1. Trade by activity sector and enterprise size class
Trade by activity sector and enterprise size class shows the contribution of each economic activity and size class (measured in terms of number of employees) to total trade. This makes it possible, for instance, to analyse the impact of external trade on employment and to estimate the importance of small and medium-sized enterprises.
2. Concentration of trade by activity
External trade is typically concentrated on a few enterprises. This indicator shows how much of the total trade is accounted for by the top 5, 10, 20, etc., enterprises.
3. Trade by partner countries and activity
Trade by partner countries shows how many enterprises were trading with certain partner countries or country zones, and the trade value they accounted for. This makes it possible to identify most typical exports or imports markets.
4. Trade by number of partner countries and activity
Number of partner countries shows how geographically diversified the exports markets are. For imports, it shows the number of countries from which goods are imported.
5. Trade by commodity and activity
Trade by commodity and activity allocates the trade of each commodity to the economic activity of the trading enterprise. This shows which sectors were involved in the trade of each product group.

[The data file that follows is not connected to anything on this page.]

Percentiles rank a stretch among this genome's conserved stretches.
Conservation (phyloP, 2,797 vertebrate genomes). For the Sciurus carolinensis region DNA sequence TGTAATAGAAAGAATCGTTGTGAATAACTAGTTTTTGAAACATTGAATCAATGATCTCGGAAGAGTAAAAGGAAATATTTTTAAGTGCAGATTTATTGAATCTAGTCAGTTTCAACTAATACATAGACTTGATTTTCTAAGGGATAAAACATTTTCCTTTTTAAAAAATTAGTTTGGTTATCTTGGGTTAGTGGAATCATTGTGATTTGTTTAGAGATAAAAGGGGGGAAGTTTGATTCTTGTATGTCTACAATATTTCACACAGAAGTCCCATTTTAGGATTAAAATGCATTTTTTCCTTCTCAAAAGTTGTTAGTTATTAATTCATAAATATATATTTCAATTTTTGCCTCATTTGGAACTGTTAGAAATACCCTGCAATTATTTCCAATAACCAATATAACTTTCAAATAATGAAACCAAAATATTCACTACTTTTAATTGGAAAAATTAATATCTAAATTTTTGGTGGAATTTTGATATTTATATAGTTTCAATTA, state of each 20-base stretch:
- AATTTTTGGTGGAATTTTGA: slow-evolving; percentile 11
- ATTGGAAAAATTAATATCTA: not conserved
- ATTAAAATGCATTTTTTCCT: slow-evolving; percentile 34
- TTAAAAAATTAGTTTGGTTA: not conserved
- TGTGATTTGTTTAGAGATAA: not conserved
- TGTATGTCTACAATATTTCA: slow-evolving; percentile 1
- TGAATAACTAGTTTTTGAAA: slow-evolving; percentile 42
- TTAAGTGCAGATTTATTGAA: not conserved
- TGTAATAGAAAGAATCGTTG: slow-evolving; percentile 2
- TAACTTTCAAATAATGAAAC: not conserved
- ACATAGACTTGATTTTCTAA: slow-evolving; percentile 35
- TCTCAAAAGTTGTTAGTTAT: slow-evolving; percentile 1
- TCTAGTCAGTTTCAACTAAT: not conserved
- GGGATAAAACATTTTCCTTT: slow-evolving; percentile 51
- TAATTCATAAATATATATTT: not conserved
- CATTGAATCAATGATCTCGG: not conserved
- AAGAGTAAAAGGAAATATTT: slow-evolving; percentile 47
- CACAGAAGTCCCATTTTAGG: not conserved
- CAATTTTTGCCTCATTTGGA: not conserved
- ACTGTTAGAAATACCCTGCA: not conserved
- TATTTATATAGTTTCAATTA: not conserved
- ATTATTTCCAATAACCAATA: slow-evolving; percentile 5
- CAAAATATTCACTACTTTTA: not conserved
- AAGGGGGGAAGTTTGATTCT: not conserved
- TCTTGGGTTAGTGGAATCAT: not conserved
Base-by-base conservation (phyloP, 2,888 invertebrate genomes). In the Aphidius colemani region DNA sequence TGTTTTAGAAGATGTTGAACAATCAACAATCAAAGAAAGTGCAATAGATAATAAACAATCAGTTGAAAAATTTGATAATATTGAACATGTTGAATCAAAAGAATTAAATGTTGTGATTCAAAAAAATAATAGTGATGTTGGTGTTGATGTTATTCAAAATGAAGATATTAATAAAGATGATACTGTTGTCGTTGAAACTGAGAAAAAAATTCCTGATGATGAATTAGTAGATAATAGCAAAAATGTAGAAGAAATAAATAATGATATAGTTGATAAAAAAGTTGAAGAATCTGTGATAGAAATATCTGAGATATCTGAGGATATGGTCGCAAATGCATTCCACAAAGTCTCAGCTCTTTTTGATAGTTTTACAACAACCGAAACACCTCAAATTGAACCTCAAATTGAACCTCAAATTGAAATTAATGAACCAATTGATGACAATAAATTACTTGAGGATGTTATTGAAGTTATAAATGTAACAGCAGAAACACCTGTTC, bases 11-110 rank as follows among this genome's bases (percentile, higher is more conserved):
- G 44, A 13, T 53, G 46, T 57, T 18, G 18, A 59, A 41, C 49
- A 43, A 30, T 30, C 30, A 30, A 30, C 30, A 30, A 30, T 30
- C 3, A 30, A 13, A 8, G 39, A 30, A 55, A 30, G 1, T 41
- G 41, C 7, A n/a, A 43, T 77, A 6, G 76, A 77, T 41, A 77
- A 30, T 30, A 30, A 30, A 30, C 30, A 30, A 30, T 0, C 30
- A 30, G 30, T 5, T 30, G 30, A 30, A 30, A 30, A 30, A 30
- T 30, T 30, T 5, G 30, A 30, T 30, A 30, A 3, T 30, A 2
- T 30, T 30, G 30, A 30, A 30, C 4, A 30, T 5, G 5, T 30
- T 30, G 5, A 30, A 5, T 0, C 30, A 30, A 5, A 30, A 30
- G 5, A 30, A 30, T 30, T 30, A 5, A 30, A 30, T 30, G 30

11.19. Trade by enterprise characteristics: an alternative approach. IMTS 2010 (para. 11.6) encourages countries to take steps towards establishing an integrated system of economics statistics for data compilation and analysis and to integrate their trade register with their business register. However, faced with the growing demand for information from users regarding the link between international flows of goods and national economic activity, and in the absence of a link at the microlevel, enabling the identification of companies in the customs records and industrial surveys, counties might opt for the alternative of building a macrolevel correlation table between the classifications of industries and products. Countries may find this correspondence useful when analysing trade flows by activity categories. However, the approach as described in previous examples, i.e., to identify the activity of the trader and perform appropriate aggregations, should be given preference whenever possible (see IMTS 2010, para. 3.29).
11.20. Integrating trade information in business statistics. Business statistics contain limited information on external trade. By linking trade and business statistics, the wealth of information on the demography and activities of businesses can be supplemented with detailed trade information, allowing the analysis of the impact of trade on businesses.